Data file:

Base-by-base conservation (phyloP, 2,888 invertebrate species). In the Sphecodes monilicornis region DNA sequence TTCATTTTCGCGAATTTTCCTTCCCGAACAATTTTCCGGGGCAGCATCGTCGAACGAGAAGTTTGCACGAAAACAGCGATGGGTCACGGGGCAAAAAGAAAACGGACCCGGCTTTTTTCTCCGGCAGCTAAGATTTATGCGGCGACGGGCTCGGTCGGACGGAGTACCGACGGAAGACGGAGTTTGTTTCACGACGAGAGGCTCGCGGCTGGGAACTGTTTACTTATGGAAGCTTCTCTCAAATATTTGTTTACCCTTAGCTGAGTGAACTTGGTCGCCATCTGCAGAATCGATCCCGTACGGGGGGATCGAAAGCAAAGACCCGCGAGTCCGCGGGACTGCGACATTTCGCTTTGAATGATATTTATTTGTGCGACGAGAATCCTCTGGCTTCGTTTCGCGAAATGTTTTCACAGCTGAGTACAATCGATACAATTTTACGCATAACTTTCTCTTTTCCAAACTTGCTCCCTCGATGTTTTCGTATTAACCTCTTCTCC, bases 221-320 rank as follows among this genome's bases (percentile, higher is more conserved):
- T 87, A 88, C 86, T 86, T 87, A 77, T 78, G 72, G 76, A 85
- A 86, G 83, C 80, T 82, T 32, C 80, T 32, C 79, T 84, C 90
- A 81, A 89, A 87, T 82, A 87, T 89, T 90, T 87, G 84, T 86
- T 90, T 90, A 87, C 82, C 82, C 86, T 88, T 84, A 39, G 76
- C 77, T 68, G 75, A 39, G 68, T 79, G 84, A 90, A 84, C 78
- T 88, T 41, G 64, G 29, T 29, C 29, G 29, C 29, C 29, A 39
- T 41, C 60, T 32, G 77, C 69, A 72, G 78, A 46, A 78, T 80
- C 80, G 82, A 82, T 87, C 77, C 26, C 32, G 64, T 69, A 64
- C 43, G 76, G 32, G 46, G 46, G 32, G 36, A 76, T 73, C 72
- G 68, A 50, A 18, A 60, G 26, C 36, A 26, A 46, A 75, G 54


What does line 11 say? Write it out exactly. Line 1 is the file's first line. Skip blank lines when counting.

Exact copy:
- G 68, A 50, A 18, A 60, G 26, C 36, A 26, A 46, A 75, G 54